Yes.

That equal and opposite voltage gradually decreases with time ...

No.

...which allows the current(caused by the source voltage) to rise gradually.

No. The current started rising gradually the moment the voltage was applied. The back EMF is given by \$V=L\frac{dI}{dt}\$. For there to be a back EMF, there has to be a changing current.

My question is what makes the equal and opposite voltage in an inductor to fall gradually ?

I wonder what makes you think the back EMF from the inductor falls below the applied voltage?

If the inductor has resistance, then the voltage drop caused by current through the resistance reduces the voltage seen by the inductance, and with that, the rate of change of current drops. A reduced rate of change of current means a reduced back EMF. You'll notice that the back EMF was always equal to the voltage seen by the inductance all along.

In the circuit theory model of inductors, the applied voltage and change of current are always related by \$V=L\frac{dI}{dt}\$. One does not cause the other, they both occur at the same time.

There is a deeper model for an inductor, that of a shorted transmission line. Let's put some figures on it for the sake of illustration. Say we have a 100 ohm transmission line with an electrical length of 10 uS, shorted at the far end, and apply a step 10 V to it.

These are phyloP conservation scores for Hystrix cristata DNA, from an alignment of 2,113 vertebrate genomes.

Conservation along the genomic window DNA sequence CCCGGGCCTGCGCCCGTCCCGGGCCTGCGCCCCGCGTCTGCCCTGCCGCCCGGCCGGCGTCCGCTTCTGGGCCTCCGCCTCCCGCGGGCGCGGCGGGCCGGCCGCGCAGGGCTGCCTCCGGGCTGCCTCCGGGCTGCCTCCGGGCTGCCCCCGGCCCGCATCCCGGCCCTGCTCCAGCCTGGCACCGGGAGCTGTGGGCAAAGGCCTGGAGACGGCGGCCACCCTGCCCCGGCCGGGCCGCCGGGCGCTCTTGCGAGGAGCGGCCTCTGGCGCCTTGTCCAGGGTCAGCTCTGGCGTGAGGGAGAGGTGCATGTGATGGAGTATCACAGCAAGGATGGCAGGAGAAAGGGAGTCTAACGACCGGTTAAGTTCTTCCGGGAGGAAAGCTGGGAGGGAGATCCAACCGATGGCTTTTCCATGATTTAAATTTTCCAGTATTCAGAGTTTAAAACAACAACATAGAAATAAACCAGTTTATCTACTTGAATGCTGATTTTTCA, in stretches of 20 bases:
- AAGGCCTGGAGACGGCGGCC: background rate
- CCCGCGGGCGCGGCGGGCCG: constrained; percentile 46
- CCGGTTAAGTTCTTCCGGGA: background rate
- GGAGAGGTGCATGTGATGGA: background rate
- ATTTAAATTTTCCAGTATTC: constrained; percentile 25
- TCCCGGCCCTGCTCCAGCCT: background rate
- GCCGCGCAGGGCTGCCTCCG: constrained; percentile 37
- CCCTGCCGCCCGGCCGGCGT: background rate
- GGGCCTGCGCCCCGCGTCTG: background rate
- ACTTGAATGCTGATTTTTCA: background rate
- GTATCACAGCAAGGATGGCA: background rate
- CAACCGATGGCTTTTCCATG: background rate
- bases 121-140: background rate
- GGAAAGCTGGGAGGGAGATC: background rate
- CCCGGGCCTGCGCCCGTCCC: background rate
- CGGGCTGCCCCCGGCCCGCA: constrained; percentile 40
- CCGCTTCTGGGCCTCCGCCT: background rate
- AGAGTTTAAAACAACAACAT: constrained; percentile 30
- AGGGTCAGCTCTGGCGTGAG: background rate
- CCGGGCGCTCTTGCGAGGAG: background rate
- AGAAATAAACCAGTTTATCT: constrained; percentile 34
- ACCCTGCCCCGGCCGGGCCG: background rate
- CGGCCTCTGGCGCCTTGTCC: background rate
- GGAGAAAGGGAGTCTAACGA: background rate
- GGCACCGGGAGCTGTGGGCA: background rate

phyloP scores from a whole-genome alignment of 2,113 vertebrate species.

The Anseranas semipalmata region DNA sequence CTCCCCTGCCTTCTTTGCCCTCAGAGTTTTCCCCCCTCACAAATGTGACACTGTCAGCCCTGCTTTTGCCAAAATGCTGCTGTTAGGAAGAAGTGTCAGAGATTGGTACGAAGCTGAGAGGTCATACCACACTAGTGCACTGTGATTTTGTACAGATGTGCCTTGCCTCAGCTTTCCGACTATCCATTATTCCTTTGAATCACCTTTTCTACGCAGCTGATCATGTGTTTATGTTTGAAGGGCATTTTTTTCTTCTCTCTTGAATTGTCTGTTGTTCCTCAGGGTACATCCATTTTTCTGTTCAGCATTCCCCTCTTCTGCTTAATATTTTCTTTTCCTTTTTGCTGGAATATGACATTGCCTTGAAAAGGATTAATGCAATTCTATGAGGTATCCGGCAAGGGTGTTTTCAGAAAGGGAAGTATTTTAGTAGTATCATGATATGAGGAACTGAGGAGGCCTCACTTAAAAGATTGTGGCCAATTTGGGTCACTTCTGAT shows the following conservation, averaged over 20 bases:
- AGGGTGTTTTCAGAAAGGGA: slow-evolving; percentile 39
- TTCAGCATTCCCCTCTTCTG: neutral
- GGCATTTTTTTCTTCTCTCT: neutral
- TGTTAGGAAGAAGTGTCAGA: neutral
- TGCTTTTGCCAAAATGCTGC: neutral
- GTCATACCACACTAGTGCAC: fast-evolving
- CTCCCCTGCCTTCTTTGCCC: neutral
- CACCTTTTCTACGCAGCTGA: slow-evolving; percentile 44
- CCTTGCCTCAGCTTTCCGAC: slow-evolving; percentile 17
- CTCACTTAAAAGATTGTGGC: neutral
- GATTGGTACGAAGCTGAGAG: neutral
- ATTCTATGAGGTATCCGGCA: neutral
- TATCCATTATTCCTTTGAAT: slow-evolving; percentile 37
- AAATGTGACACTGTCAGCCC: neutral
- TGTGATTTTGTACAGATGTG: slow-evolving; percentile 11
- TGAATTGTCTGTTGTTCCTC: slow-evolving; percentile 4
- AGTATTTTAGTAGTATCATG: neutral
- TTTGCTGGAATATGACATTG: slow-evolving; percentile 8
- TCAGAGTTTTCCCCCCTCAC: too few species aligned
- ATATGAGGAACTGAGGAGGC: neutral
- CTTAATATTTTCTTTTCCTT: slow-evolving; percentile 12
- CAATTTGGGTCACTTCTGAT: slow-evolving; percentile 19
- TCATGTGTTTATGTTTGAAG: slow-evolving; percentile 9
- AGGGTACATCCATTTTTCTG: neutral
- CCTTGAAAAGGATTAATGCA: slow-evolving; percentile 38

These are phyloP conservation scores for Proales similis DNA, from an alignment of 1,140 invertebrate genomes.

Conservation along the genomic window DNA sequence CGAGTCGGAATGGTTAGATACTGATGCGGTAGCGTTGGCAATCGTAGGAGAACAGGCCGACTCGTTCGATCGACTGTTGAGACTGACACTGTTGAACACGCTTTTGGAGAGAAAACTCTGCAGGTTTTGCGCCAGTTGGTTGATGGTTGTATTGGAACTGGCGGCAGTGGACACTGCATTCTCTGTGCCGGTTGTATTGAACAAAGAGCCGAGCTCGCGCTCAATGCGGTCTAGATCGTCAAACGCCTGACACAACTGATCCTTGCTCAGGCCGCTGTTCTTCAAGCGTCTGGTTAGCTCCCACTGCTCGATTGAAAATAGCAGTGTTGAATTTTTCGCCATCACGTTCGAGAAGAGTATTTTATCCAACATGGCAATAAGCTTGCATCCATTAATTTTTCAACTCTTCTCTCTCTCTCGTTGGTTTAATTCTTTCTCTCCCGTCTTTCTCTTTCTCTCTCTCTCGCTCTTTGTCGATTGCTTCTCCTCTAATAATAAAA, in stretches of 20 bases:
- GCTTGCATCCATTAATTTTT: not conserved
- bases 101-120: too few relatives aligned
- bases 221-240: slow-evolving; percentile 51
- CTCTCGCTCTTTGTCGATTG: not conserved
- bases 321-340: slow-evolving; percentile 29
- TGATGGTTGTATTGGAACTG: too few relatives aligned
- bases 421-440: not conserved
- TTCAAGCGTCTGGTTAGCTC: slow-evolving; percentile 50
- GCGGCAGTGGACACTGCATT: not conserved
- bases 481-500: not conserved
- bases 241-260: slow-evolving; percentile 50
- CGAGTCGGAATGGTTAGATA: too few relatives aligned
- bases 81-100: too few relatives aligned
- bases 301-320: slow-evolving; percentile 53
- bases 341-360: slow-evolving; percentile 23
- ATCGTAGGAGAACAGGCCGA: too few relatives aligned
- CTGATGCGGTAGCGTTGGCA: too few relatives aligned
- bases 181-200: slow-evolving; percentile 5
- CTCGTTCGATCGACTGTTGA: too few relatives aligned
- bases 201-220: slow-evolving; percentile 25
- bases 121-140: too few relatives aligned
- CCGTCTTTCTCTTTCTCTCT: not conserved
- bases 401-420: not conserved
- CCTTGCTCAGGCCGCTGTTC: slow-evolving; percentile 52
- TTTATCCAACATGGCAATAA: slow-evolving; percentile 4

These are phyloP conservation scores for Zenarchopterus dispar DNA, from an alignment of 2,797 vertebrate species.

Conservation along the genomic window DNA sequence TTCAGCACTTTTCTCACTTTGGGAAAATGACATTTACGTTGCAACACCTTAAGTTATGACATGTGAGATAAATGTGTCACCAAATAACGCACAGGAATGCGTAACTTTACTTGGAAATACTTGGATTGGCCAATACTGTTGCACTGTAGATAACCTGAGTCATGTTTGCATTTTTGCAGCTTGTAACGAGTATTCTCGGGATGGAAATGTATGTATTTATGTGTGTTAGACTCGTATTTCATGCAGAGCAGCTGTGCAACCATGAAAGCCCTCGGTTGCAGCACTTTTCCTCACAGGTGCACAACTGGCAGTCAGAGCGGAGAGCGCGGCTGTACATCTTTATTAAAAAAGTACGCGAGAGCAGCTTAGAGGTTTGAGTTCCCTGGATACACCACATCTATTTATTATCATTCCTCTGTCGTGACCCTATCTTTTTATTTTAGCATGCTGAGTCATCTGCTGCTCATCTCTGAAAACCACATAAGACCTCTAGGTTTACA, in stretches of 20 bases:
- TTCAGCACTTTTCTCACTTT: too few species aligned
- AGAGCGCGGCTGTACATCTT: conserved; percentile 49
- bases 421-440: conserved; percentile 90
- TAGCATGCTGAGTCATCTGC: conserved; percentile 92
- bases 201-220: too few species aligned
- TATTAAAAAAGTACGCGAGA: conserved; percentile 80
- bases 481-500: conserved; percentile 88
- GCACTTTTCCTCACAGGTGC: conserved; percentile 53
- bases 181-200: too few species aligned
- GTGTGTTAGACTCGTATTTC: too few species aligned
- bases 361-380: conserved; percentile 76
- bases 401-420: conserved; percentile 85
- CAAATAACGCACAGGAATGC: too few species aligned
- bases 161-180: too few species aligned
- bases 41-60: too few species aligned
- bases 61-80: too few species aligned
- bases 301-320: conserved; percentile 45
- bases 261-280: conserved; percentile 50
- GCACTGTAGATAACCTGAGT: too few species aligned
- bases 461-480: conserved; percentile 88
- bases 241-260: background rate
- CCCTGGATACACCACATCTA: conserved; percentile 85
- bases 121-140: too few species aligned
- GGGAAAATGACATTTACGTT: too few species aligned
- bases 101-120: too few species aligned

At t=0, a current of 100 mA will begin to flow, while a +10 V + 100mA step is launched into the line. After 10 uS the step hits the far end and, finding a short circuit, which allows any current but zero volts, reflects a -10 V + 100mA step. The current in the s/c at the end of the line is now 200 mA. After another 10 uS, the step reaches our launch point, where it finds a short circuit, the zero output impedance of our voltage source. It therefore reflects a +10 V +100 mA step into the line. The current supplied by the source now rises to 300mA. Rinse and repeat, indefinitely.

As the wave travels the length of the line and back, you can see that the current in the line is rising by 100 mA every 10 uS. The shorted line is behaving as an inductor, with a rate of current rise proportional to the applied voltage. The inductance exhibited is proportional to the line impedance, and to the length of the line. We can increase the line impedance and reduce the length while keeping their product constant to get the 'steppy' current increase as smooth as we like.

There is a model deeper than transmission lines, but it's quantum mechanics, with photons being emitted and absorbed to transmit the electrical effects, and I'm frankly not up to that.